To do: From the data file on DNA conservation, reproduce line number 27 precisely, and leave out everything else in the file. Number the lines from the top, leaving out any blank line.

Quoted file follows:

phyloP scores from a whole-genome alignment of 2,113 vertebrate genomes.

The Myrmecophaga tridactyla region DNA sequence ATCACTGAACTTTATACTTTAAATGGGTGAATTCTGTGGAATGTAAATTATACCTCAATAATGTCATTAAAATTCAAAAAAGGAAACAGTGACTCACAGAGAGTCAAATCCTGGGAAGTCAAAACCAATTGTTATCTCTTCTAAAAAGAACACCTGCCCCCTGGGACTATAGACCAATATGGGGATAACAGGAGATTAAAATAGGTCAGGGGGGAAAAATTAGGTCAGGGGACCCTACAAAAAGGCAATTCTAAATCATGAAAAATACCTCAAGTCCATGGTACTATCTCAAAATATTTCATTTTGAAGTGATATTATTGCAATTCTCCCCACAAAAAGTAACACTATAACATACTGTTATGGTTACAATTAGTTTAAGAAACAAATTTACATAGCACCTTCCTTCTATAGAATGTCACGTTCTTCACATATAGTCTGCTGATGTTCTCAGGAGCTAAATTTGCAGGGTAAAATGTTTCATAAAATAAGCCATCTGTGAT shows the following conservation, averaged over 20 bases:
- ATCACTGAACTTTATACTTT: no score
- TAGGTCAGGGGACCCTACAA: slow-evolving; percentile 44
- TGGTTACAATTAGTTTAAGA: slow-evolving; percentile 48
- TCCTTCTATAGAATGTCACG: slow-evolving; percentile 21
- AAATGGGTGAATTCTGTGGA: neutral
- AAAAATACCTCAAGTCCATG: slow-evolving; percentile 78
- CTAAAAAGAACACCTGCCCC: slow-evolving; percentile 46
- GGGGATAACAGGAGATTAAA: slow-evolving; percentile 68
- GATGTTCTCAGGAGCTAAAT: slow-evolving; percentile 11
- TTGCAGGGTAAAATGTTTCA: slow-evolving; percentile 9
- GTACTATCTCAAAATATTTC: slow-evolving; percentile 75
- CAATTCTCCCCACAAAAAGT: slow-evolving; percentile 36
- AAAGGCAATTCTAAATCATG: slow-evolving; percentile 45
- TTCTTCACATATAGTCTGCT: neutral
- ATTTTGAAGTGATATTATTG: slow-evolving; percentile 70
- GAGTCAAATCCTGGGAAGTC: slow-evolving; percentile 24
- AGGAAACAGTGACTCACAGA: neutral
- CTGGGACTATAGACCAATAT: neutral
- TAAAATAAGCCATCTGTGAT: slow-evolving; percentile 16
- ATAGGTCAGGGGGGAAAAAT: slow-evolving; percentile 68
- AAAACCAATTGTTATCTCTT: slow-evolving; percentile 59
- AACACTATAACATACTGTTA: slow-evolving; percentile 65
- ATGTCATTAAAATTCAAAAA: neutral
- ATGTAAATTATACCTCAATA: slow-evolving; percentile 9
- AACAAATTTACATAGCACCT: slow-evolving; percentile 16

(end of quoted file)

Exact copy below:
- AACAAATTTACATAGCACCT: slow-evolving; percentile 16